The daily newspaper in America. II

"I would rather live in a country with newspapers and without a government, than in a country with a government but without newspapers" - Thomas Jefferson. This is the fourth volume in a set traces the development of American journalism from its early beginnings in the 17th century up unti...

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Main Author: McClung Lee, Alfred.
Format: Book
Language: English
Publication: London : London : Routledge ; Thoemmes Press, 2002.
Edition: Reimp. 2002
Series: American journalism : 1690-1940 ; 4
Subjects:
Online Access: covers
Bibliography: Índice
Bibliografía
Summary: "I would rather live in a country with newspapers and without a government, than in a country with a government but without newspapers" - Thomas Jefferson. This is the fourth volume in a set traces the development of American journalism from its early beginnings in the 17th century up until 1940. Together the books outline the enormous changes which the industry underwent, from the production techniques to journalistic practices and changes in distribution methods. Media historians considered Hudson's history, "Journalism in the United States, from 1600-1872 (1873)", to be the authoritative text for the study of the development of American journalism, a subject previously neglected by American historians. The work has remained an important source for modern day scholars. Hudson (1819-75) became known as "the father of journalism" for his innovative news-gathering practices and was managing editor of the New York Herald, which by the outbreak of the Civil War was the most widely read newspaper in the United States. Alfred McClung Lee's "The Daily Newspaper in America. The Evolution of a Social Instrument" is an extensive examination of the newspaper industry from 1710 to 1936, from an economic and sociologically point of view, fully backed by statistical data. Lee provides a general study of the subject, with his work covering such topics as labour, ownership and advertising.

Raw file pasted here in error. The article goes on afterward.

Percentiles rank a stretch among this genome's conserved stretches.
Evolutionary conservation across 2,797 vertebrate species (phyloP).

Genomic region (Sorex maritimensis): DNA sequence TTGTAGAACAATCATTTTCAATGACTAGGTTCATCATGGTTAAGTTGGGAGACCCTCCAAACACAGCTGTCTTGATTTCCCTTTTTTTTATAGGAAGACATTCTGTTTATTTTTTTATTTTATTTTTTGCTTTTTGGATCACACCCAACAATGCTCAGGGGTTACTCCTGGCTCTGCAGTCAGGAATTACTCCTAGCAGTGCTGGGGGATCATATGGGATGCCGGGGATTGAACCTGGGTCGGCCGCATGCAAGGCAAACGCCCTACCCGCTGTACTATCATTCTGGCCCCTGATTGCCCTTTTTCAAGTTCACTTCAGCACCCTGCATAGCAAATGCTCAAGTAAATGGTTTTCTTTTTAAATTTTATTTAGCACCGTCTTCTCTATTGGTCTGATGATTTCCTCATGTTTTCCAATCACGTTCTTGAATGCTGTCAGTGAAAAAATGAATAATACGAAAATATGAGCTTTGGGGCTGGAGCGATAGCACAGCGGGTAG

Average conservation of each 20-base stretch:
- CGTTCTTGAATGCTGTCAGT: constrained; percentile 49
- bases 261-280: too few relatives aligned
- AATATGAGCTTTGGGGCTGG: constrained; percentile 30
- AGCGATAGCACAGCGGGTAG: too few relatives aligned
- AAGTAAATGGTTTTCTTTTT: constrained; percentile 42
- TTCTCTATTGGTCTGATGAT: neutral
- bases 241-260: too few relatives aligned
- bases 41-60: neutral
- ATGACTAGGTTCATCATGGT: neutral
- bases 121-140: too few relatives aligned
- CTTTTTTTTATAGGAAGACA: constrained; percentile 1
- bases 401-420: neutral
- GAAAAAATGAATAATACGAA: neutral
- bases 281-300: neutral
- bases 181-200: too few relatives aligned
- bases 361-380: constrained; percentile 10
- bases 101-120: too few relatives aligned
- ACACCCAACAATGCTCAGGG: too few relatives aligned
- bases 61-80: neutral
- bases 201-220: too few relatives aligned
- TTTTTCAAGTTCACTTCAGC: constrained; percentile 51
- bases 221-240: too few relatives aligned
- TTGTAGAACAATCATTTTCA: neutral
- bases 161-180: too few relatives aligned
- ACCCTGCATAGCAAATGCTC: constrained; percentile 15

ISBN: 0415228883 (Obra completa)
0415228921
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covers

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Call Number: 070(73)(091) AME V.4
Copy 15037899 No prestable